|blank cell||Mauser C96 M1932 Pistol|
|RATE OF FIRE||2/20 per round|
|MAGAZINE CAPACITY||10/20 rounds|
|BASE RANGE||20 yards|
|COMBAT USE: Germany, China|
|NOTE: With wooden holster/stock attached and on semiautomatic, use Rifle skill for attacks.|
The Mauser C96 M1896 "Broomhandle" was one of the world's first automatic pistols. The C96 had been standard issue for German troops during the First World War, common among troops of both sides during the Russian Civil War, and was still in service with police and rear-echelon troops. While Mauser-Werke continuously improved upon the basic C96 design, adding refinements such as improved safeties and detachable magazines, copies were made in Spain that could fire fully-automatic, turning the C96 into a true machine pistol. These Spanish Mausers proved very popular on the Chinese market, so Mauser-Were followed suit and produced an official model, the C96 M1930 Schnellfeuerpistole. In 1932 a new model was introduced, which employed an improved mechanism, the M1932.
The C96 machine pistols were manufactured in 7.63mm Mauser, 7.65mm Luger, and 9mm Parabellum, and a few Spanish-made models were made in .45 ACP. Unlike the original M1896 which was fed by stripper clips, the C96 machine pistols used 10- or 20-round detachable magazines, and came with a detachable wooden shoulder stock (shown above fitted to the pistol) which could be used as holster. Though difficult to fire with any accuracy, these C96 machine pistols became widespread among the the various factions fighting in China (and would not be an unusual weapon to be toted by Black Dragon Society gunmen).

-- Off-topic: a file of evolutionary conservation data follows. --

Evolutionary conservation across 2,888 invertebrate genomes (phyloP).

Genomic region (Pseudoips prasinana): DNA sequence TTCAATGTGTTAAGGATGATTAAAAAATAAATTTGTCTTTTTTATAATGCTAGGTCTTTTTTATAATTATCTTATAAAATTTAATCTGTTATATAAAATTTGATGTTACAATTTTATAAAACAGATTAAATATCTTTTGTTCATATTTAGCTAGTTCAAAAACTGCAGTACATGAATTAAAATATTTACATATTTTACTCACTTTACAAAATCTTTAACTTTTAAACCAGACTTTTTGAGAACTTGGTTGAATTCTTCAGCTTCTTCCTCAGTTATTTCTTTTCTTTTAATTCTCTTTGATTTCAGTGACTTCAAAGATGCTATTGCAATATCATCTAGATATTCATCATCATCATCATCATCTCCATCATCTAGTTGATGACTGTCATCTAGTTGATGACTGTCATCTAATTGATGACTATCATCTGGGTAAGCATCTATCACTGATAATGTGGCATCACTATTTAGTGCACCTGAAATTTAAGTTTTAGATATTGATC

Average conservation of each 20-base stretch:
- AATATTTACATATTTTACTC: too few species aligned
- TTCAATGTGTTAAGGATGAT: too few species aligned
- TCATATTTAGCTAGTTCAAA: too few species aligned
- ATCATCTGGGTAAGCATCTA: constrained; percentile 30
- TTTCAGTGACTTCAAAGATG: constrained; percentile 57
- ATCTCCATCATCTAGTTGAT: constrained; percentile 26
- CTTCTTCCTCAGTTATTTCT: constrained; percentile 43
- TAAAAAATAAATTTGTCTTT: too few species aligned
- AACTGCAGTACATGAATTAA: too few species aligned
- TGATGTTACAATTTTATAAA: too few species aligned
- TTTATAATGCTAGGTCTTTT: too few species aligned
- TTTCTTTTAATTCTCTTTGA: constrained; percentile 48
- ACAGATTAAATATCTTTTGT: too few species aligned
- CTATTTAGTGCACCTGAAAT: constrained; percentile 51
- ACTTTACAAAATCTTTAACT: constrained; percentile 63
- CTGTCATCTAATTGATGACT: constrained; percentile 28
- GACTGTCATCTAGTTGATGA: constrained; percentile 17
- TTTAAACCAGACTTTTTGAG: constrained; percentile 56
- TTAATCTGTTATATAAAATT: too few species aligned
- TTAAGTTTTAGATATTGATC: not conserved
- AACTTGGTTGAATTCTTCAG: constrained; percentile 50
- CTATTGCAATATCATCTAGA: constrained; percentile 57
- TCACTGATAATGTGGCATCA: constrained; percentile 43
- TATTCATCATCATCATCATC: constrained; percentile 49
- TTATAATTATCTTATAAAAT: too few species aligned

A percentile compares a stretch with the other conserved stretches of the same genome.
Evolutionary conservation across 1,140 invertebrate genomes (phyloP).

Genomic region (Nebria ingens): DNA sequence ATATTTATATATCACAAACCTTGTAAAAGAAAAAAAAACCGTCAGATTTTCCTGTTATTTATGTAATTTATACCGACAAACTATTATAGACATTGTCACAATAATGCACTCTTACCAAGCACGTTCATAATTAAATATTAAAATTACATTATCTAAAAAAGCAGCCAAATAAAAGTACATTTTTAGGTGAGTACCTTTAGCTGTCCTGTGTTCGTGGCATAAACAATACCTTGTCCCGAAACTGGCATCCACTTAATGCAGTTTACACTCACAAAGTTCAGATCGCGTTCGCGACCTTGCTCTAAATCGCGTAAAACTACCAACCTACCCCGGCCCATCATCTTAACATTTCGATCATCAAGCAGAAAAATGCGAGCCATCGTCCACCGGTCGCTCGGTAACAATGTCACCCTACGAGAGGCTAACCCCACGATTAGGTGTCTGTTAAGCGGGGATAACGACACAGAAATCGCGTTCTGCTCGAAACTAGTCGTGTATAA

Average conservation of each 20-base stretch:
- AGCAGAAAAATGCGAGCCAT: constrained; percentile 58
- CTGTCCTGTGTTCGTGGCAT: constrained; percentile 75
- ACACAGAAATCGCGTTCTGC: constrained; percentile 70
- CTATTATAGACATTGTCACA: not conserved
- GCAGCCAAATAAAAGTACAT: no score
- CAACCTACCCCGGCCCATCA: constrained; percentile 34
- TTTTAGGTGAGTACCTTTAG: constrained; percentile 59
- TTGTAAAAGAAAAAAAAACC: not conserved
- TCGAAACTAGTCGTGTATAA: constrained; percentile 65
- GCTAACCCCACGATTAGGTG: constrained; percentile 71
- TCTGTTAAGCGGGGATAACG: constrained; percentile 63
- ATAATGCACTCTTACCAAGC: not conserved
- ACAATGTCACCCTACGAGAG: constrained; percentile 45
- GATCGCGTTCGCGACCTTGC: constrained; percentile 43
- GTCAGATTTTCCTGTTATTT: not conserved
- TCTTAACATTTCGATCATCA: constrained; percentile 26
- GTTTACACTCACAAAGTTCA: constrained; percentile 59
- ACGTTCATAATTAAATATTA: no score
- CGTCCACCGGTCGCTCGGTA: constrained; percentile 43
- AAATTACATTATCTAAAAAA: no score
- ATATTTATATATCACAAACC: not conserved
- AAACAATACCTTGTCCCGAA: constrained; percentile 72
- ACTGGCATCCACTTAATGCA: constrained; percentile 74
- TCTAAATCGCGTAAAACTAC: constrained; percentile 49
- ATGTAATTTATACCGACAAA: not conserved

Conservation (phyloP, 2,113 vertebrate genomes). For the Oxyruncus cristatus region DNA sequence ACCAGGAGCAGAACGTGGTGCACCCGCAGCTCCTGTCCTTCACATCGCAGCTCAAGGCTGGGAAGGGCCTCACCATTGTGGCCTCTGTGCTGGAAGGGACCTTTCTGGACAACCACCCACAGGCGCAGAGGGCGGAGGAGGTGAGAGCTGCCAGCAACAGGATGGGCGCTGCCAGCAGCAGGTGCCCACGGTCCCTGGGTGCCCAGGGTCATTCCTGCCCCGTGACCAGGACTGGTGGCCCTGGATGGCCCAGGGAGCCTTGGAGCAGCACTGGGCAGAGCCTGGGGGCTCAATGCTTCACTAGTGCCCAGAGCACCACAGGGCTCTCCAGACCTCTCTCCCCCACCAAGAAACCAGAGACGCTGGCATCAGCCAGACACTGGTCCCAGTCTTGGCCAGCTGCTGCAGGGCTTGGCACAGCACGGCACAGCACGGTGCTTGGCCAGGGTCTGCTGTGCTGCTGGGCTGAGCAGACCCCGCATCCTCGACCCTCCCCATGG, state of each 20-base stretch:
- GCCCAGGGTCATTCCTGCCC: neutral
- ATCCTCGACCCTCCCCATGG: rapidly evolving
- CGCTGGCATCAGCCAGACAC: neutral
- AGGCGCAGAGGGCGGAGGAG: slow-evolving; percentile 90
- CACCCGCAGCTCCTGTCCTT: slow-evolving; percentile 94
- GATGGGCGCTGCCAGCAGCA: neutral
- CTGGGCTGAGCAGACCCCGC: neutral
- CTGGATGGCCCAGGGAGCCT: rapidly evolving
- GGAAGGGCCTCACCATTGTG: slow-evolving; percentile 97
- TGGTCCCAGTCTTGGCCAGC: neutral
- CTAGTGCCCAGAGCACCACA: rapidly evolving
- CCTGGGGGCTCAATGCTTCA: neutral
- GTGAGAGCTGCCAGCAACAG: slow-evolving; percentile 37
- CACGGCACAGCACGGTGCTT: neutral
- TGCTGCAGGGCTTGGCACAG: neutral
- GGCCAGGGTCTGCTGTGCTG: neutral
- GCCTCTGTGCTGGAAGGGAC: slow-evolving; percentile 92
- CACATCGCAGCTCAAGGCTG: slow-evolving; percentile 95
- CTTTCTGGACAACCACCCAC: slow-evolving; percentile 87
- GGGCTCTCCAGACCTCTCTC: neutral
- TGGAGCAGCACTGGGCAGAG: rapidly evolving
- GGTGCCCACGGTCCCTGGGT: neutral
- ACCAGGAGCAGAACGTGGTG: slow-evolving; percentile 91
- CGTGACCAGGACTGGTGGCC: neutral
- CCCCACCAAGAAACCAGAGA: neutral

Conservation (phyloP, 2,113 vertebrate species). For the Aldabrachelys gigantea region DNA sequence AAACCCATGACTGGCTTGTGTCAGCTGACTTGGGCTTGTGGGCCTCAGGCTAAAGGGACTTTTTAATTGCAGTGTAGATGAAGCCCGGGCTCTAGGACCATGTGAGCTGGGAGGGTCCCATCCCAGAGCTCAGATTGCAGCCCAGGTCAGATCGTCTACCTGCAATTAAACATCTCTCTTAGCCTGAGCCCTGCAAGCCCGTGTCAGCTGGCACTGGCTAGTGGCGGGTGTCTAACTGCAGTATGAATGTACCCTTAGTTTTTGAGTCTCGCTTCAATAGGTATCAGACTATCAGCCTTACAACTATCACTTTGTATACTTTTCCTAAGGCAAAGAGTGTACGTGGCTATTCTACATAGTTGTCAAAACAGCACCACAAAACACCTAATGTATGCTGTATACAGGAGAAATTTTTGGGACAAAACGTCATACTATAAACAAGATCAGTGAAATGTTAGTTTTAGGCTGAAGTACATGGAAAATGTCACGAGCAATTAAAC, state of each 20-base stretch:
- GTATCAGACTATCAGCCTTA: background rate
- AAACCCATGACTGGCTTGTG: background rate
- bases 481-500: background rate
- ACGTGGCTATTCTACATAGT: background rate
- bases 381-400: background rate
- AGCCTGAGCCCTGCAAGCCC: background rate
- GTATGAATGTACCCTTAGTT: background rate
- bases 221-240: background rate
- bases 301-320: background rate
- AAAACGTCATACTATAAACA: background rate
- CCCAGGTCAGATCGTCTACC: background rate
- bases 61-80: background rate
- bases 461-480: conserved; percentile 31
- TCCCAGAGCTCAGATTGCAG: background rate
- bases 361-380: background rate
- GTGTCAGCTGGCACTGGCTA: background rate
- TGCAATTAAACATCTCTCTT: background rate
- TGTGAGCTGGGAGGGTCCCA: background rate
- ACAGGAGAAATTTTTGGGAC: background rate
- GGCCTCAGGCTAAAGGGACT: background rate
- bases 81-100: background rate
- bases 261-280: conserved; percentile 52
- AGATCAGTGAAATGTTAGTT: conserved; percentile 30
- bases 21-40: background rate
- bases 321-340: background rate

In 1938, the M1932 in 7.63mm Mauser was adopted by the Waffen-SS, and issued to their military police and other special units until 1943. The Luftwaffe also bought a few thousand for ground security, and, before the war, the Mauser-made C96 machine pistols were marketed in the US as the Model 712.